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Carbon nanotubes help make lithium metal batteries more durable

Carbon nanotubes could make high-powered, fast-charging lithium metal batteries an alternative to lithium-ion batteries, according to new research from Rice University.

In a paper published this month in the journal Advanced Materials, the researchers show how a carbon nanotube film can be used to keep batteries safe from dendrites, spear-like protrusions that naturally form on unprotected lithium metal anodes. Left unchecked, dendrites can penetrate the battery’s core, pierce the cathode, and cause it to fail.

Lithium metal’s advantages over lithium-ion electrodes include faster charging and the potential for as much as ten times greater energy density. However, the risk of battery failure caused by those pesky dendrites has limited lithium metal’s commercial use. By coating the lithium metal with a carbon nanotube film, the Rice researchers say they’ve mitigated the growth of dendrites over 580 charging cycles, while maintaining the material’s Faraday efficiency at 99.8 percent.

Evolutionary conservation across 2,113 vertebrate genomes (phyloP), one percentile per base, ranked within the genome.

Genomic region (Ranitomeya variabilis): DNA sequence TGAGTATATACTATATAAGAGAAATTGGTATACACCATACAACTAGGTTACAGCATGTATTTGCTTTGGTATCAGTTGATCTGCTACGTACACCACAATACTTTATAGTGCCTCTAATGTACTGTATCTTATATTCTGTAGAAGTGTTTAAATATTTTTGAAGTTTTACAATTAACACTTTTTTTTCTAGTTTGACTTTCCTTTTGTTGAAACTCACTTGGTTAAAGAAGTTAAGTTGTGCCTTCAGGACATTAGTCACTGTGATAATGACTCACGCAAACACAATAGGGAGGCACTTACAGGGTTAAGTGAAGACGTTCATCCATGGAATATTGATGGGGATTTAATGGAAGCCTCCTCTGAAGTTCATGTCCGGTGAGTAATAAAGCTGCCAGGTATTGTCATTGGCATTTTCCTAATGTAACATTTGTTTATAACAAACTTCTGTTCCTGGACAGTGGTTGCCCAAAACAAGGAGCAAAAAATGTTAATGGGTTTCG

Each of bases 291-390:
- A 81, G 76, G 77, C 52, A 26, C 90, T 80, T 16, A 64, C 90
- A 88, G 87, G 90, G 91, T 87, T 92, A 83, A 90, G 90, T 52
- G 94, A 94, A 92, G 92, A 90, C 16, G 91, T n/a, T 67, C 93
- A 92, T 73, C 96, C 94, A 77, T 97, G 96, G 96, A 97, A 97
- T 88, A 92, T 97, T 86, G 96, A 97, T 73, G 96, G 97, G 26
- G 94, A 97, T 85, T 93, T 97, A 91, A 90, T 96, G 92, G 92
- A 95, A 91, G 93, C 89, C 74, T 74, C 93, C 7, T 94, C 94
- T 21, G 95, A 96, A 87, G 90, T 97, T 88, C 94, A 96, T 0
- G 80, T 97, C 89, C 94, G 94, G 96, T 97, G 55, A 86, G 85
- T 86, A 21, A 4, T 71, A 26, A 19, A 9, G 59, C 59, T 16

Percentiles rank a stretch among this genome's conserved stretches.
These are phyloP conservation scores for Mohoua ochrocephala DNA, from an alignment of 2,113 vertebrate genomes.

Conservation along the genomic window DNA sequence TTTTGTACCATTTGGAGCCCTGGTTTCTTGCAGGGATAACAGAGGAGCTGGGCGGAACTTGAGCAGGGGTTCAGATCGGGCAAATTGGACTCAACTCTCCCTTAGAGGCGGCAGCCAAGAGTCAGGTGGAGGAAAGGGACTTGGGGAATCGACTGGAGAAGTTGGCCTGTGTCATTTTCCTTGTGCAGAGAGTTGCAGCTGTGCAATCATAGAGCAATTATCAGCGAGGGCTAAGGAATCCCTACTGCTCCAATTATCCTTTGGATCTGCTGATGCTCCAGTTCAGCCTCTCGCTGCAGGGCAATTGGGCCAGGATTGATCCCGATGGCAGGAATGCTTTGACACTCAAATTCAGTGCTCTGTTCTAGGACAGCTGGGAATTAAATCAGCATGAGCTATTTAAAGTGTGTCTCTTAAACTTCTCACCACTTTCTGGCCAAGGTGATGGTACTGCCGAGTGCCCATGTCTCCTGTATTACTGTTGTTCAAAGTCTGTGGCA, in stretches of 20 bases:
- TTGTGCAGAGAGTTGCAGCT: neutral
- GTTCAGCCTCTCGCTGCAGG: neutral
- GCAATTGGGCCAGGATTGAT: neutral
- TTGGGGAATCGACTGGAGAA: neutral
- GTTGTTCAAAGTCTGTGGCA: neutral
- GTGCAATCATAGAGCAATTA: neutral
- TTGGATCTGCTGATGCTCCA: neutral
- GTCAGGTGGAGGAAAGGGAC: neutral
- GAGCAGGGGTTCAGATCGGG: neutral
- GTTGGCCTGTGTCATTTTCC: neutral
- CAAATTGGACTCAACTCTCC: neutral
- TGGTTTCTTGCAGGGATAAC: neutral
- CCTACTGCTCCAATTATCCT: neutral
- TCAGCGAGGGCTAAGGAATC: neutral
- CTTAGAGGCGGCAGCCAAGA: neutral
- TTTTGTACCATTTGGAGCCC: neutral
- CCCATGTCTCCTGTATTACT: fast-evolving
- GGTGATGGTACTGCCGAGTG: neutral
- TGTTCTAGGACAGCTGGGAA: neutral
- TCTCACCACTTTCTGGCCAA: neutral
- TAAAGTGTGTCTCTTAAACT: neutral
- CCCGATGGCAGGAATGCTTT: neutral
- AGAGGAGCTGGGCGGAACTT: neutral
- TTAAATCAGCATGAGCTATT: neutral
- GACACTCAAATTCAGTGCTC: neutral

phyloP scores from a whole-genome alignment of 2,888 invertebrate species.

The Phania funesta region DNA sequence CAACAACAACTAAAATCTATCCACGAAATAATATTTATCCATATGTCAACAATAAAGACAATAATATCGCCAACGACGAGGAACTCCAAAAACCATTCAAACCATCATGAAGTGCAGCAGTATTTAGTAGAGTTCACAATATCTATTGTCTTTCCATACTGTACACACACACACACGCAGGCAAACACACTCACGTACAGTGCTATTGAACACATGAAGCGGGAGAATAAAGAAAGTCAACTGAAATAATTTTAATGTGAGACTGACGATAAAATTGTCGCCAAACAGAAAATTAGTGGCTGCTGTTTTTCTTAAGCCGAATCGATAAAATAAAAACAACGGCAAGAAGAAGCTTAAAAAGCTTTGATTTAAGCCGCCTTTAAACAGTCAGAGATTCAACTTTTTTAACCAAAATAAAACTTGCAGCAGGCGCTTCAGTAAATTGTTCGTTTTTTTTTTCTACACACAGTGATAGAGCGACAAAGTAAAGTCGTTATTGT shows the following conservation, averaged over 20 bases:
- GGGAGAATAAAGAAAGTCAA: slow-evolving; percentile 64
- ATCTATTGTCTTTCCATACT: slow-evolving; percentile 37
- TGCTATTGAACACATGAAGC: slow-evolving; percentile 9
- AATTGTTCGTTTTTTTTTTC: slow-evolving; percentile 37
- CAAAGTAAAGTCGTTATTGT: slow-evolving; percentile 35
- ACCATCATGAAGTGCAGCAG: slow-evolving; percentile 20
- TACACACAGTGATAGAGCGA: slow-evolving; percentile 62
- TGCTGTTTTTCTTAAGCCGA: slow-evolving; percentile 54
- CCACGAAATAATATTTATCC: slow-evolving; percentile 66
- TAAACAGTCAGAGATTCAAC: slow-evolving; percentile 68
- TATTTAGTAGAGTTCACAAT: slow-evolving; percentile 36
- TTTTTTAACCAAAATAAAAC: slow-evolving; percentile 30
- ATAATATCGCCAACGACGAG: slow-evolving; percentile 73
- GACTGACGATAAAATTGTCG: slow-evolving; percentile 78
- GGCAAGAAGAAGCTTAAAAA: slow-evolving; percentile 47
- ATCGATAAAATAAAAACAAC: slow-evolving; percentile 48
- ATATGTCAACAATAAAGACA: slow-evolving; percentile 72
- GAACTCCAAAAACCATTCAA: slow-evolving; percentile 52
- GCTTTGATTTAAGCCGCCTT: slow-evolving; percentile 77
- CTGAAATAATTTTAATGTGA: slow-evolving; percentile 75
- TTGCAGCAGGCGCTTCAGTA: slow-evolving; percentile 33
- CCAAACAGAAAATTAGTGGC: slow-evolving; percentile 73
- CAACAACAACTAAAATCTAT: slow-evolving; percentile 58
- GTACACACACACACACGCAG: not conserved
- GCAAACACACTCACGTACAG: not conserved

Illustration shows how lithium metal anodes developed at Rice University are protected from dendrite growth by a film of carbon nanotubes. Courtesy of the Tour Group

“One of the ways to slow dendrites in lithium-ion batteries is to limit how fast they charge,” said James Tour, a synthetic organic chemist whose Rice lab conducted the study. “People don’t like that. They want to be able to charge their batteries quickly. What we’ve done turns out to be really easy. You just coat a lithium metal foil with a multi-walled carbon nanotube film. The lithium dopes the nanotube film, which turns from black to red, and the film in turn diffuses the lithium ions.”

While the battery is in use, the carbon nanotube film discharges its stored ions, which are then refilled by the lithium anode underneath, enabling the film to continue mitigating dendrite growth.

“Physical contact with lithium metal reduces the nanotube film, but balances it by adding lithium ions,” said Rodrigo Salvatierra, a Rice postdoctoral researcher and co-lead author of the paper. “The ions distribute themselves throughout the nanotube film.”


Source: Rice University

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